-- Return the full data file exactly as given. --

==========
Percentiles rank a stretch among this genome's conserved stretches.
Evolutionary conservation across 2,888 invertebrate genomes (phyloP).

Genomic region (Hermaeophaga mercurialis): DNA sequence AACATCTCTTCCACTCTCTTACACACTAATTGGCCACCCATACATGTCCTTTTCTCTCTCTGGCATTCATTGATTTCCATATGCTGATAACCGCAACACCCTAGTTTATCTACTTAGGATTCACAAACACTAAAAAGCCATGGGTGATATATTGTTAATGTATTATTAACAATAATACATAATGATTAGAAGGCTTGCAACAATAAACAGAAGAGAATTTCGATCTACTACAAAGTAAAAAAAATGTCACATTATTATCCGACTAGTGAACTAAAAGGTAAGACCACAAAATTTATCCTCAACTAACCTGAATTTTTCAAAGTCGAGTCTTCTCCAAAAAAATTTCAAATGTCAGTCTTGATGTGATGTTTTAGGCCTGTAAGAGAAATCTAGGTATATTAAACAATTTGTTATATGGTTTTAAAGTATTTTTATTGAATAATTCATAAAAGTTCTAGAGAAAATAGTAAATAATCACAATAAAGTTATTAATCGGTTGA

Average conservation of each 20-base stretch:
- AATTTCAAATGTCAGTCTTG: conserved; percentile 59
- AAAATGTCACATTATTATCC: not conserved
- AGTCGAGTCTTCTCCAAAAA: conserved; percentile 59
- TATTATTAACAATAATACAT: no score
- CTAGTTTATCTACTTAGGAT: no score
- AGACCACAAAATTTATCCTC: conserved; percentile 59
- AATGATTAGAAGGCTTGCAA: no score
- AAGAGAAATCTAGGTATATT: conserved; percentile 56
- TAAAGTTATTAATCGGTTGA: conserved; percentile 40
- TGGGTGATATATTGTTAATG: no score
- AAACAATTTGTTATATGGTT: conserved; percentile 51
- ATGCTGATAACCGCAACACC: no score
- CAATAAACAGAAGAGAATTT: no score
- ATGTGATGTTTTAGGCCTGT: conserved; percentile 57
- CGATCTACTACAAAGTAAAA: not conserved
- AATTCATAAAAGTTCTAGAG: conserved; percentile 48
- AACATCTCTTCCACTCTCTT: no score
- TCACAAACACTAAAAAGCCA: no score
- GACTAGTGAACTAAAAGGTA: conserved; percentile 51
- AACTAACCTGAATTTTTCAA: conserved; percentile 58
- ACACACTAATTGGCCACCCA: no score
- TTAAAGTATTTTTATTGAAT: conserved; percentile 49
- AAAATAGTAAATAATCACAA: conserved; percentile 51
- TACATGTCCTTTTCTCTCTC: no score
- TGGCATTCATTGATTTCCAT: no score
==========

Percentiles rank a stretch among this genome's conserved stretches.
Evolutionary conservation across 2,888 invertebrate genomes (phyloP).

Genomic region (Hermaeophaga mercurialis): DNA sequence AACATCTCTTCCACTCTCTTACACACTAATTGGCCACCCATACATGTCCTTTTCTCTCTCTGGCATTCATTGATTTCCATATGCTGATAACCGCAACACCCTAGTTTATCTACTTAGGATTCACAAACACTAAAAAGCCATGGGTGATATATTGTTAATGTATTATTAACAATAATACATAATGATTAGAAGGCTTGCAACAATAAACAGAAGAGAATTTCGATCTACTACAAAGTAAAAAAAATGTCACATTATTATCCGACTAGTGAACTAAAAGGTAAGACCACAAAATTTATCCTCAACTAACCTGAATTTTTCAAAGTCGAGTCTTCTCCAAAAAAATTTCAAATGTCAGTCTTGATGTGATGTTTTAGGCCTGTAAGAGAAATCTAGGTATATTAAACAATTTGTTATATGGTTTTAAAGTATTTTTATTGAATAATTCATAAAAGTTCTAGAGAAAATAGTAAATAATCACAATAAAGTTATTAATCGGTTGA

Average conservation of each 20-base stretch:
- AATTTCAAATGTCAGTCTTG: conserved; percentile 59
- AAAATGTCACATTATTATCC: not conserved
- AGTCGAGTCTTCTCCAAAAA: conserved; percentile 59
- TATTATTAACAATAATACAT: no score
- CTAGTTTATCTACTTAGGAT: no score
- AGACCACAAAATTTATCCTC: conserved; percentile 59
- AATGATTAGAAGGCTTGCAA: no score
- AAGAGAAATCTAGGTATATT: conserved; percentile 56
- TAAAGTTATTAATCGGTTGA: conserved; percentile 40
- TGGGTGATATATTGTTAATG: no score
- AAACAATTTGTTATATGGTT: conserved; percentile 51
- ATGCTGATAACCGCAACACC: no score
- CAATAAACAGAAGAGAATTT: no score
- ATGTGATGTTTTAGGCCTGT: conserved; percentile 57
- CGATCTACTACAAAGTAAAA: not conserved
- AATTCATAAAAGTTCTAGAG: conserved; percentile 48
- AACATCTCTTCCACTCTCTT: no score
- TCACAAACACTAAAAAGCCA: no score
- GACTAGTGAACTAAAAGGTA: conserved; percentile 51
- AACTAACCTGAATTTTTCAA: conserved; percentile 58
- ACACACTAATTGGCCACCCA: no score
- TTAAAGTATTTTTATTGAAT: conserved; percentile 49
- AAAATAGTAAATAATCACAA: conserved; percentile 51
- TACATGTCCTTTTCTCTCTC: no score
- TGGCATTCATTGATTTCCAT: no score